Last Updated on October 26, 2018, by eNotes Editorial. Word Count: 482
Within the American justice system, there are several avenues of appeal in capital cases, which may drag out the length of time between sentencing and execution. Lowell Lee Andrews’s case goes through appeals several times before he is executed on November 30, 1962. He takes nineteen minutes to die after the trap door falls and his neck breaks. Perry, Dick, and the two soldiers listen through their cell windows and comment on the nonchalance Andrews shows on his way to his execution. Dick has been given a portion of Gray’s “Elegy Written in a Country Churchyard,” though he does not know for sure if Andrews wrote it or copied it. Dick comments that Andrews knew a lot of information from books but nothing from real life. Perry does not regret Andrews’s death; he is unable to forgive him for correcting his grammar.
Dick’s mother continues to visit once a month and becomes friends with Mrs. York, the mother of one of the two soldiers also awaiting execution. The two women plan to live together in Florida, which Dick thinks is a good deal because it will allow his mother to get away from “all this.” Andrews’s aunt and uncle had visited Andrews once and told him that they would take his body back with them so he could be buried with his family, which Dick sees as laughably ironic.
Three more years pass, and more appeals are made on behalf of Perry and Dick. Two new lawyers examine Dick’s request for a new trial. Because of the numerous appeals, three new execution days go by without a hanging. The case is carried before the United States Supreme Court three times, but the justices refuse to hear the case. Their final date of execution is set for Wednesday, April 14, 1965, five and a half years after they killed the four members of the Clutter family. Alvin Dewy and the other KBI agents attend the execution. Dick is hanged first and is pronounced dead twenty minutes after the trap door drops. Perry is executed second, and Dewey notices how small Perry’s feet appear as they swing below the trap door.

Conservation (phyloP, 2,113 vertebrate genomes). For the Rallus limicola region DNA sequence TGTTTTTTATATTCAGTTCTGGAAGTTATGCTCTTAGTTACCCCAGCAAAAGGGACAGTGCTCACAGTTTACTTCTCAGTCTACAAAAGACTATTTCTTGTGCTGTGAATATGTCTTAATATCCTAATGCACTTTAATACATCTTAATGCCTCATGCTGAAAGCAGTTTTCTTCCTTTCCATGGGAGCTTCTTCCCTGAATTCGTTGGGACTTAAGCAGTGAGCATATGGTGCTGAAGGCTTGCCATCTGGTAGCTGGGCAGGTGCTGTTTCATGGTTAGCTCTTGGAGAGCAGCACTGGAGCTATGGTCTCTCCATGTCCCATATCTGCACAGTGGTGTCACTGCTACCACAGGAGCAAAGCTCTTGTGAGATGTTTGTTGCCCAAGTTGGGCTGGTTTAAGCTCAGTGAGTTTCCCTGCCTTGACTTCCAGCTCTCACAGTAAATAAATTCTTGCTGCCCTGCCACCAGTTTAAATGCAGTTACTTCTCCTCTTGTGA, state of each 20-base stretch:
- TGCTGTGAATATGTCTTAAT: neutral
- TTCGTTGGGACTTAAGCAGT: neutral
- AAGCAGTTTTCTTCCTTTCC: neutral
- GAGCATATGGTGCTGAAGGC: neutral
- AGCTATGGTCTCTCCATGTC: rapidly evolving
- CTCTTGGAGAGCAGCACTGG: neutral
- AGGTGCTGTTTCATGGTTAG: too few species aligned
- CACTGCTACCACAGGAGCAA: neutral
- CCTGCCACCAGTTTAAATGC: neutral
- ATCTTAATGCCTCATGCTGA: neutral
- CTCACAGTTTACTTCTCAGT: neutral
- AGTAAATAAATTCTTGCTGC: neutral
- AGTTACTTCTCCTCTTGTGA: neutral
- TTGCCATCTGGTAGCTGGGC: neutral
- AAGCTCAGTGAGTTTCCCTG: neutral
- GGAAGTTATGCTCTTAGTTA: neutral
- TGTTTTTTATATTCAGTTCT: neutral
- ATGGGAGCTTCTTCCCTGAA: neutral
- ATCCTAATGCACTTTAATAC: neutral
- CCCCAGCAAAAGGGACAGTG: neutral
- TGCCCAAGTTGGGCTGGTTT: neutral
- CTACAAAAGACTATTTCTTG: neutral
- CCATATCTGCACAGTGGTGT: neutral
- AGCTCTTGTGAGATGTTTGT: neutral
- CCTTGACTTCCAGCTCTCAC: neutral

Alvin Dewey goes to the Garden City cemetery to take care of his father’s grave. He notices the grave of Judge Tate, who died a few months previously from pneumonia. Mrs. Ashida, who had moved with her family to Nebraska, was killed in a car accident while she was back visiting; her grave is also in the cemetery. The Clutters are buried under a single stone. Dewey sees Susan Kidwell there. She is now a student at the University of Kansas, where she and Nancy Clutter had planned to go together. Bobby Rupp has married. As Susan leaves, Dewey thinks what a nice young woman she has become, such as Nancy Clutter might have been if she had lived.
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